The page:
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Open Data policy roundup

Here's a roundup of activity in the world of Open Data in the past few weeks:

  • USASpending.gov published the first unified dataset of federal spending in US history
    • Here's the API page - https://api.usaspending.gov/
    • The CDER library of federal financial data elements (basically a data standard for financials) is also alive and well
    • The driver for both these efforts was the DATA act of 2014, which focusses on data standardization and relies on administrative rules and process to implement
  • Oregon's Open Data bill (HB 3361) has not made it out of the Rules committee
    • It looks quite a bit like Washingon's HB2202 from 2014,
    • It would require a state open data portal, appoint a data officer, exempt anything that's exempt from disclosure, and allow a limited amount of time for compliance
  • In Washington, the only bill addressing Open Data was HB 1622, which would require the State Building Code Council to explore open access technologies as part of their process for adopting new standards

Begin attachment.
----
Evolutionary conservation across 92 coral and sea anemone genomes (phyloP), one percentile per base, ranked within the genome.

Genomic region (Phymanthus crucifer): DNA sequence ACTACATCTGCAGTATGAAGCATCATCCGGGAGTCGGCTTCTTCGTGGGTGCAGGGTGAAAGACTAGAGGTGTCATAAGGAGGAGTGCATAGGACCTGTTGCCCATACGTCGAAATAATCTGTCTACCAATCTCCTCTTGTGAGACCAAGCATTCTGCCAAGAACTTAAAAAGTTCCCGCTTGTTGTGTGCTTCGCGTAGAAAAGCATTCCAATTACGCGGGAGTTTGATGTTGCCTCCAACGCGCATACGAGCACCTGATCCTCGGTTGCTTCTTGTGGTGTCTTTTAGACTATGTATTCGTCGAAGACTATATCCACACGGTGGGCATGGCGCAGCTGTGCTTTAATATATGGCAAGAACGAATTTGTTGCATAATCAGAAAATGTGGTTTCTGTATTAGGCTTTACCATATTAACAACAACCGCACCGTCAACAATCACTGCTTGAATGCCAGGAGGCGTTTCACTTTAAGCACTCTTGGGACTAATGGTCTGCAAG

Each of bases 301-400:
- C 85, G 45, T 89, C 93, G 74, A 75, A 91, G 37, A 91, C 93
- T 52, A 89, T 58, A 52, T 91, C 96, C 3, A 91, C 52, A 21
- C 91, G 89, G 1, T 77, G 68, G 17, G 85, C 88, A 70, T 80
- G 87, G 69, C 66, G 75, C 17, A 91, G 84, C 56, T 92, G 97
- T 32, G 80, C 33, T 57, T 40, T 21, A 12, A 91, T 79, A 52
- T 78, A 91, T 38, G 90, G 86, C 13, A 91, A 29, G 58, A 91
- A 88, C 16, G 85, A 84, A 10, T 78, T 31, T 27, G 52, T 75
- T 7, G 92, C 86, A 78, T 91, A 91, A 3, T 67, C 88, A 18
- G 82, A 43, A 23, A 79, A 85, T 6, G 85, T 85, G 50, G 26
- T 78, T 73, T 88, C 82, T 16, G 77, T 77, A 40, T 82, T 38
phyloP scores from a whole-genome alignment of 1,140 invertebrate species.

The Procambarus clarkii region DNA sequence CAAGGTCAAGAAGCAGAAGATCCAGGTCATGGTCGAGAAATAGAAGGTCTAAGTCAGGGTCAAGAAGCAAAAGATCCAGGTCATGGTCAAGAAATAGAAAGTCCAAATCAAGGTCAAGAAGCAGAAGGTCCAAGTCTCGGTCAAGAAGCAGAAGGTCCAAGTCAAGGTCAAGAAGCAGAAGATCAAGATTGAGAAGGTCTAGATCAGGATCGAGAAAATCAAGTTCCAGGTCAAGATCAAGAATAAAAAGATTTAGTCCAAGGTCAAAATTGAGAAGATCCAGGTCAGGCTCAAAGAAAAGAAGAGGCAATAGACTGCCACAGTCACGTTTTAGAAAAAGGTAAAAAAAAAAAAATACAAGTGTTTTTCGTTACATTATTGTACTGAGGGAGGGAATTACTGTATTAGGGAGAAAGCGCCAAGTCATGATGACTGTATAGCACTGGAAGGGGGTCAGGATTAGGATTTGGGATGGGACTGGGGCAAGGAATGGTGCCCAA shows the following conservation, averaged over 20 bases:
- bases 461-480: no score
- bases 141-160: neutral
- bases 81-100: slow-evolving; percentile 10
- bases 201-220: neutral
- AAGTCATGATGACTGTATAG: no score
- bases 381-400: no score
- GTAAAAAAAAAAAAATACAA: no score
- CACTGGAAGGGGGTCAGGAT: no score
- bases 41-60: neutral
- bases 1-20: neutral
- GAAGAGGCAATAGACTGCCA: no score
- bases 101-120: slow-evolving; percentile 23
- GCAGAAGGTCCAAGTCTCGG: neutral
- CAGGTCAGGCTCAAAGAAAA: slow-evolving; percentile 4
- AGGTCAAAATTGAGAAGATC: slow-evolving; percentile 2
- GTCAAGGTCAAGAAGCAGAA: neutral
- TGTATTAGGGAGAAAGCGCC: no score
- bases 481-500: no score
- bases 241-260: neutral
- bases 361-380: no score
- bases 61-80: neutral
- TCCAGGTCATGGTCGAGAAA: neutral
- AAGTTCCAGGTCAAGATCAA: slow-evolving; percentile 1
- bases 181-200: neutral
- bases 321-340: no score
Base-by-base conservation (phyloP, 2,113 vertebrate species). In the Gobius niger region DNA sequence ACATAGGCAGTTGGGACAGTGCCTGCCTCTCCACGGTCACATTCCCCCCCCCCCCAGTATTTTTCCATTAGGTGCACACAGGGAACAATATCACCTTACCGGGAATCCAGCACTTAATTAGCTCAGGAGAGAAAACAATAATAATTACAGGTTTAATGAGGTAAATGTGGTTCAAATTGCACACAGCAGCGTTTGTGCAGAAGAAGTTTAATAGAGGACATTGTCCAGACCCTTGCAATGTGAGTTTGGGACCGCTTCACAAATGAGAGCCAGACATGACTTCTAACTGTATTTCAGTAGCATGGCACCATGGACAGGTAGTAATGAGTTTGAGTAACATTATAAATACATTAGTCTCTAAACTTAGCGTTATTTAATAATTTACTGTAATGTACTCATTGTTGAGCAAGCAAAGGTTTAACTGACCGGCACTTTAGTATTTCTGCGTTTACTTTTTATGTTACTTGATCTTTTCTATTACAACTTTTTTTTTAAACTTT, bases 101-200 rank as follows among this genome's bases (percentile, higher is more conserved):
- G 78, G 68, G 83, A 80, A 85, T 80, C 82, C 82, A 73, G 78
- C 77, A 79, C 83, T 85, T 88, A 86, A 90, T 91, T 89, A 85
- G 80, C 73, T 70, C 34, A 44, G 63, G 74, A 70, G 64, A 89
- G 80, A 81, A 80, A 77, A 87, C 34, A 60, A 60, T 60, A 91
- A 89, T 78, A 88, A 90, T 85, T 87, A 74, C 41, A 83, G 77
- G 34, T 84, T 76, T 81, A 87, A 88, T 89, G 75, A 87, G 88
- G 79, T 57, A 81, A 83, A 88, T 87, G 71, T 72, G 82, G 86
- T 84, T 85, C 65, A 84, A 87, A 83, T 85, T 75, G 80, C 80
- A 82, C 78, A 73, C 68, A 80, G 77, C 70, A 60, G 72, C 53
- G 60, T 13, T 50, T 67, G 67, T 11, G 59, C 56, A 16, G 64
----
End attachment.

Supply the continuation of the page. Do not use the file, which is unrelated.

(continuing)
• But the big news in the regular session this year was on public records -- HB 1594 and 1595 make some significant adjustments to the public records act
    • Establishes a grant program for local governments to improve their public records work
    • Authorizes a study of a common statewide public records portal
    • Allows agencies to establish a rate sheet and charge for providing public records in electronic form
    • Relieves agencies from responding to requests for "all or substantially all records", automated "bot" requests, and requests that are unclear
    • Preserves the "already posted" option for quickly responding to requests
  • The OCIO's Open Data Planning policy is up for review and renewal this May at the Technology Services Board meeting
    • The proposal will keep open data planning as a requirement, but lets agencies decide what and how to publish
  • Outside government, there has been a lot of quiet work going on in library and scientific circles to build "Refuges" for federal climate and environmental data
    • Here's a website describing this grass-roots effort
    • Many of the "refuge" folks are using the emerging "data package" format to describe and capture datasets outside of a "portal"
    • Some are listing their private packages through the DAT project - a very cool decentralized tool for publishing and consuming open data.
Related: 

USASpending.gov

DataRefuge.org

 

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